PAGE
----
In the 1950s, San Vicente Mountain served as a mountaintop military installation to defend Los Angeles from soviet missile attacks. Today, the 1,960-foot peak provides visitors with a look back at this chapter in the city’s history, along with a great view of West LA and the Santa Monica Mountains. Westridge Fire Road leads to San Vicente Mountain and is a popular path for mountain bikers, trail runners, and dog walkers (dogs are permitted off-leash in Westridge-Canyonback Park under their owner’s supervision). A single-track trail runs parallel to the fire road, exploring the ups and down of the top of the ridge, and offering an enjoyable alternative for hikers. It is easy to switch back and forth between the two routes on this 7.4-mile round trip hike with 900 feet of elevation gain.
The path along Westridge Fire Road
From the top of Westridge Road, the trail leaves a bountiful Brentwood neighborhood and heads north, weaving along the west side of the ridge. To the southeast, Downtown LA and Century City rise above the skyline. To the west, the trail overlooks Sullivan Canyon and the opposing Sullivan Ridge, where hikers can be seen along Sullivan Ridge Fire Road.
The trail climbs gradually through Westridge-Canyonback Wilderness Park. There are no confusing junctions to worry about along the way, allowing you to enjoy the vast scenery. Three-quarters of a mile from San Vicente Mountain, the old lookout tower comes into view. A quarter mile later, a PGE road joins Westridge Fire Road, coming up from Mandeville Canyon to the east (an alternate route to the summit). Enter San Vicente Mountain Park and continue half a mile along the spine of the ridge to reach the peak.
Looking back on the two paths
Like Mount Disappointment in the San Gabriel Mountains and White Point on the Palos Verdes Peninsula, San Vicente Mountain was used as a Nike missile defense site during the cold war to detect and intersect Russian missiles directed at Los Angeles. After a decade, Nike missiles were made obsolete by long-range technology, but the Santa Monica Mountains Conservancy has done an excellent job preserving this old site, adding informative panels to keep this history alive.
The tower atop San Vicente Mountain
The summit remains wrapped in fencing, but in spite of its history, San Vicente Mountain is a very peaceful spot. There are several benches and tables spread out around the old buildings, along with restrooms and a water fountain, making San Vicente Mountain perfect for a picnic.
North of the old installations is an unpaved section of Mulholland Drive, which allows hikers to reach San Vicente Mountain from other points of entry. Residents of the valley can hike to the peak from a trailhead at the southern end of Reseda Boulevard and those traveling the 405 can exit at Skirball Center Drive, head west on Mulholland Drive till the pavement ends, and hike one miles to San Vicente Mountain via unpaved Mulholland Drive (the shortest route to the summit).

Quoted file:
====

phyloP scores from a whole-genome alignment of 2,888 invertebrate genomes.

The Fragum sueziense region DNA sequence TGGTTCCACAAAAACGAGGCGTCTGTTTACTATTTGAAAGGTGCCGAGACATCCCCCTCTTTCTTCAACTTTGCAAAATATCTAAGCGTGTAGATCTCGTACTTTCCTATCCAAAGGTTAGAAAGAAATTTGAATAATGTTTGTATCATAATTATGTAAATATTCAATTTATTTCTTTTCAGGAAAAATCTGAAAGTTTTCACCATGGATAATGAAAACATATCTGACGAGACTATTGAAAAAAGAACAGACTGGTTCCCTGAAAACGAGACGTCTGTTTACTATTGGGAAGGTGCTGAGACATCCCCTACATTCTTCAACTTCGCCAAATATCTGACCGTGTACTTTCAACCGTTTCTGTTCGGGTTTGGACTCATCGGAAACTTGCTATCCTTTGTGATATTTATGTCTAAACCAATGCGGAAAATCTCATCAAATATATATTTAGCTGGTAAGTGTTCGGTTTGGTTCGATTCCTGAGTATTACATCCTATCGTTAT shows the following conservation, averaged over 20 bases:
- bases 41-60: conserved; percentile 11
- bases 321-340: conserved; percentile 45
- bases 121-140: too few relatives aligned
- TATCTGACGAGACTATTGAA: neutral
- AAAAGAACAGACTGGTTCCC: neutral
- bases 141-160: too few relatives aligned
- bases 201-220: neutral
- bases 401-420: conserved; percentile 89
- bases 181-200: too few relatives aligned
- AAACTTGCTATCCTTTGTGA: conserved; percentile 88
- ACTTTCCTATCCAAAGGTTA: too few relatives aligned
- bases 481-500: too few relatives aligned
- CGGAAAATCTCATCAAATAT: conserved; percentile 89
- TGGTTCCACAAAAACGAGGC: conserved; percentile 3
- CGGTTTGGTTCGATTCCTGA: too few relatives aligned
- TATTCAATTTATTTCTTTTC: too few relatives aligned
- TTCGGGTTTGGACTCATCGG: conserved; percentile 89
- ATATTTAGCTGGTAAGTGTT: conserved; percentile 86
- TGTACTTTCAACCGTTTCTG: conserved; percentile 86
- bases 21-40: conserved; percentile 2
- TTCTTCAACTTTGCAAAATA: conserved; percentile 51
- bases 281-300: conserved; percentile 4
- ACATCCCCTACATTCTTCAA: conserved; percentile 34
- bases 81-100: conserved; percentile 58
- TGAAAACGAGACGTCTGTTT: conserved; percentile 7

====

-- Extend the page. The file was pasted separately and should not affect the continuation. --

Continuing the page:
A park bench at the summit overlooking Mandeville Canyon
After enjoying San Vicente Mountain, return the way you came to complete this 7.4-mile hike with 900 feet of elevation gain. Dogs and mountain bikes are welcome. No fee or permit is required, so get out and enjoy!
To get to the trailhead: From Sunset Boulevard, 2.3 miles west of the 405, turn north at the light onto Mandeville Canyon Road. After 1/3 mile turn left onto Westridge Road. Drive uphill on Westridge Road for 2.3 miles to road’s end. There is parking at the trailhead and along the road outside the park.
Trailhead address: Westridge Road & West Mandeville Fire Road, Los Angeles, CA 90049
Trailhead coordinates: 34.08542, -118.50894
Use the map below to create your own directions:
|Mulholland Drive to San Vicente Mountain|
This 2-mile hike approaches the peak from the east and offers views to the north and south en route to the old Nike Missile site.
|Mandeville Canyon to San Vicente Mountain Loop|
This 5-mile hike incorporating a few trails, taking a DWP road up to Westridge to visit San Vicente Mountain, before crossing Mulholland Drive and Canyonback Ridge to return to Mandeville Canyon via Hollyhock Fire Road.
|Lower Canyonback Trail|
This 4.2 mile hike ascends Canyonback Ridge from Kenter Ave. in Brentwood to the Mountain Gate Country Club Estates.
|Upper Canyonback Trail|
This 3 mile hike descends Canyonback Ridge from Mulholland Drive to the Mountain Gate Country Club Estates.
This 8.5-mile round trip hike follows a wide trail up the center of a sycamore-filled canyon.
A prominent lone-standing Live Oak along Sullivan Ridge makes a natural turnaround point and a 7.5 to 8.3 mile round trip hike.
This 2.6-mile loop offers a variety of scenery and decent exercise, despite its relative brevity.
This 3.85-mile loop descending from Sullivan Ridge Fire Road into Rustic Canyon, where hikers can visit abandoned buildings once occupied by Nazi sympathizers.
|Caballero Canyon Trail|
This 3.4-mile round trip hike ascends a canyon on the north side of the Santa Monica Mountains with views over the San Fernando Valley.
|More trails in the Santa Monica Mountains|
Explore other destinations in the range.
|San Gabriel Peak from Mount Disappointment Fire Road|
This 6,161 foot peak is reachable via a 4-mile round-trip trail from Mount Disappointment Fire Road.
| Temescal Peak|
This 5.8 to 7.6-mile hike ascends Temescal Ridge to a summit with sweeping views over Topanga State Park and the Santa Monica Mountains.
|Stunt High Trail to Saddle Peak|
This 8.2-mile hike combines Stunt High Trail and a section of the Backbone Trail to visit the 6th tallest summit in the Santa Monica Mountains.
This 3.6-mile hike travels an easy-to-follow fire road, climbing 1000 feet to panoramic views of the Santa Monica Mountains and San Fernando Valley.
|Needles Lookout in Giant Sequoia National Monument|
This 5-mile hike visits a fire tower with unbeatable views of the region.